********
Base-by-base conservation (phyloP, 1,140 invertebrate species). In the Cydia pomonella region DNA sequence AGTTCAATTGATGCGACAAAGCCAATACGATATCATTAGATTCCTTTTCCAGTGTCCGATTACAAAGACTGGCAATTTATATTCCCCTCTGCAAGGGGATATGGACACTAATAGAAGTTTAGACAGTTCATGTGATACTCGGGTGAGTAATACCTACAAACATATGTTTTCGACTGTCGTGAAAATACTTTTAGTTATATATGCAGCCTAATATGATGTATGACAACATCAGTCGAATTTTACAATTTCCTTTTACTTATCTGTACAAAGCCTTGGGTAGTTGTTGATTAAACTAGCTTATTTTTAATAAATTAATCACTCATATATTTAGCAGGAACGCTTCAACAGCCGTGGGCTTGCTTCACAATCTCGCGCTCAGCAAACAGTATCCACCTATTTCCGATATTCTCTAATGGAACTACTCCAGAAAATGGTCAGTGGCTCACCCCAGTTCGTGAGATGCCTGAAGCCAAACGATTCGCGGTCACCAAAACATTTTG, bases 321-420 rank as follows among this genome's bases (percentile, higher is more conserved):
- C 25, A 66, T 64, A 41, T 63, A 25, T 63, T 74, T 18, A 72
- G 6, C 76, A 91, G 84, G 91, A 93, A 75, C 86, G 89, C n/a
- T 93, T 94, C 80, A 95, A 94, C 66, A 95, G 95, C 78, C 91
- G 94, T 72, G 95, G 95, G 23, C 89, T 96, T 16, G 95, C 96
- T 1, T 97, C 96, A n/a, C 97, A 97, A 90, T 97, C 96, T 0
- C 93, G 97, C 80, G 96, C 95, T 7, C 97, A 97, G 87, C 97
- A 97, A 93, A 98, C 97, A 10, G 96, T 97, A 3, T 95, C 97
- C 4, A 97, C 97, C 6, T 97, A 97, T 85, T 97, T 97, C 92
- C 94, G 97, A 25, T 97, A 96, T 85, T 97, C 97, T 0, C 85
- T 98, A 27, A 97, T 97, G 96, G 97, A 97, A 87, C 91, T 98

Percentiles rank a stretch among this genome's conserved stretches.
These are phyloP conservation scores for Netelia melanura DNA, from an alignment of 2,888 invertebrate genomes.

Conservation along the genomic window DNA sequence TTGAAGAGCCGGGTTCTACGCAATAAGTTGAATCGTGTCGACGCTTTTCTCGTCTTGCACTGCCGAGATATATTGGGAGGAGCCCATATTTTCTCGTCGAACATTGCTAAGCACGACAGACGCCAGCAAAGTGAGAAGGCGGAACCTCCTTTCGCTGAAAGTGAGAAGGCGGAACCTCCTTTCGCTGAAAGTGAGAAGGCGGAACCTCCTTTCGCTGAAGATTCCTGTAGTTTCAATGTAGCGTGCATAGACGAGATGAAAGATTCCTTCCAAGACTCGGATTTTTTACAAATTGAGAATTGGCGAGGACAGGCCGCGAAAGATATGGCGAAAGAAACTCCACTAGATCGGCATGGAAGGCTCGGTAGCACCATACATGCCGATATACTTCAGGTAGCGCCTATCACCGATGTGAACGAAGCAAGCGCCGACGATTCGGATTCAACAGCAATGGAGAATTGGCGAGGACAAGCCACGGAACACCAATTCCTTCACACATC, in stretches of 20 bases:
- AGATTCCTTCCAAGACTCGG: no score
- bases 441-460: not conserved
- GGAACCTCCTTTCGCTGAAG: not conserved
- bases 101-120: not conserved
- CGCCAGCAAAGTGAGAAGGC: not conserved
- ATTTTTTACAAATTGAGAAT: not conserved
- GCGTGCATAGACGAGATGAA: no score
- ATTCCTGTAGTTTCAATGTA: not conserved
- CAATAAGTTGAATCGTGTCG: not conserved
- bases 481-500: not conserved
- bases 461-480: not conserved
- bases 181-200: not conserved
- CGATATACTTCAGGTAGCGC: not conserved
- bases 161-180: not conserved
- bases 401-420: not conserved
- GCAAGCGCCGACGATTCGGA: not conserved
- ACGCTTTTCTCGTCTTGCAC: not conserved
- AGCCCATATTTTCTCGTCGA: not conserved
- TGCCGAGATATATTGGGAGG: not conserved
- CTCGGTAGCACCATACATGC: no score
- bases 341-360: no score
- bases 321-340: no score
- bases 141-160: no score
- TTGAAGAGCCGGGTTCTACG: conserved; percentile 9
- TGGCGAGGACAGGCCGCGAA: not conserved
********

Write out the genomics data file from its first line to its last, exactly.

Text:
Base-by-base conservation (phyloP, 1,140 invertebrate species). In the Cydia pomonella region DNA sequence AGTTCAATTGATGCGACAAAGCCAATACGATATCATTAGATTCCTTTTCCAGTGTCCGATTACAAAGACTGGCAATTTATATTCCCCTCTGCAAGGGGATATGGACACTAATAGAAGTTTAGACAGTTCATGTGATACTCGGGTGAGTAATACCTACAAACATATGTTTTCGACTGTCGTGAAAATACTTTTAGTTATATATGCAGCCTAATATGATGTATGACAACATCAGTCGAATTTTACAATTTCCTTTTACTTATCTGTACAAAGCCTTGGGTAGTTGTTGATTAAACTAGCTTATTTTTAATAAATTAATCACTCATATATTTAGCAGGAACGCTTCAACAGCCGTGGGCTTGCTTCACAATCTCGCGCTCAGCAAACAGTATCCACCTATTTCCGATATTCTCTAATGGAACTACTCCAGAAAATGGTCAGTGGCTCACCCCAGTTCGTGAGATGCCTGAAGCCAAACGATTCGCGGTCACCAAAACATTTTG, bases 321-420 rank as follows among this genome's bases (percentile, higher is more conserved):
- C 25, A 66, T 64, A 41, T 63, A 25, T 63, T 74, T 18, A 72
- G 6, C 76, A 91, G 84, G 91, A 93, A 75, C 86, G 89, C n/a
- T 93, T 94, C 80, A 95, A 94, C 66, A 95, G 95, C 78, C 91
- G 94, T 72, G 95, G 95, G 23, C 89, T 96, T 16, G 95, C 96
- T 1, T 97, C 96, A n/a, C 97, A 97, A 90, T 97, C 96, T 0
- C 93, G 97, C 80, G 96, C 95, T 7, C 97, A 97, G 87, C 97
- A 97, A 93, A 98, C 97, A 10, G 96, T 97, A 3, T 95, C 97
- C 4, A 97, C 97, C 6, T 97, A 97, T 85, T 97, T 97, C 92
- C 94, G 97, A 25, T 97, A 96, T 85, T 97, C 97, T 0, C 85
- T 98, A 27, A 97, T 97, G 96, G 97, A 97, A 87, C 91, T 98

Percentiles rank a stretch among this genome's conserved stretches.
These are phyloP conservation scores for Netelia melanura DNA, from an alignment of 2,888 invertebrate genomes.

Conservation along the genomic window DNA sequence TTGAAGAGCCGGGTTCTACGCAATAAGTTGAATCGTGTCGACGCTTTTCTCGTCTTGCACTGCCGAGATATATTGGGAGGAGCCCATATTTTCTCGTCGAACATTGCTAAGCACGACAGACGCCAGCAAAGTGAGAAGGCGGAACCTCCTTTCGCTGAAAGTGAGAAGGCGGAACCTCCTTTCGCTGAAAGTGAGAAGGCGGAACCTCCTTTCGCTGAAGATTCCTGTAGTTTCAATGTAGCGTGCATAGACGAGATGAAAGATTCCTTCCAAGACTCGGATTTTTTACAAATTGAGAATTGGCGAGGACAGGCCGCGAAAGATATGGCGAAAGAAACTCCACTAGATCGGCATGGAAGGCTCGGTAGCACCATACATGCCGATATACTTCAGGTAGCGCCTATCACCGATGTGAACGAAGCAAGCGCCGACGATTCGGATTCAACAGCAATGGAGAATTGGCGAGGACAAGCCACGGAACACCAATTCCTTCACACATC, in stretches of 20 bases:
- AGATTCCTTCCAAGACTCGG: no score
- bases 441-460: not conserved
- GGAACCTCCTTTCGCTGAAG: not conserved
- bases 101-120: not conserved
- CGCCAGCAAAGTGAGAAGGC: not conserved
- ATTTTTTACAAATTGAGAAT: not conserved
- GCGTGCATAGACGAGATGAA: no score
- ATTCCTGTAGTTTCAATGTA: not conserved
- CAATAAGTTGAATCGTGTCG: not conserved
- bases 481-500: not conserved
- bases 461-480: not conserved
- bases 181-200: not conserved
- CGATATACTTCAGGTAGCGC: not conserved
- bases 161-180: not conserved
- bases 401-420: not conserved
- GCAAGCGCCGACGATTCGGA: not conserved
- ACGCTTTTCTCGTCTTGCAC: not conserved
- AGCCCATATTTTCTCGTCGA: not conserved
- TGCCGAGATATATTGGGAGG: not conserved
- CTCGGTAGCACCATACATGC: no score
- bases 341-360: no score
- bases 321-340: no score
- bases 141-160: no score
- TTGAAGAGCCGGGTTCTACG: conserved; percentile 9
- TGGCGAGGACAGGCCGCGAA: not conserved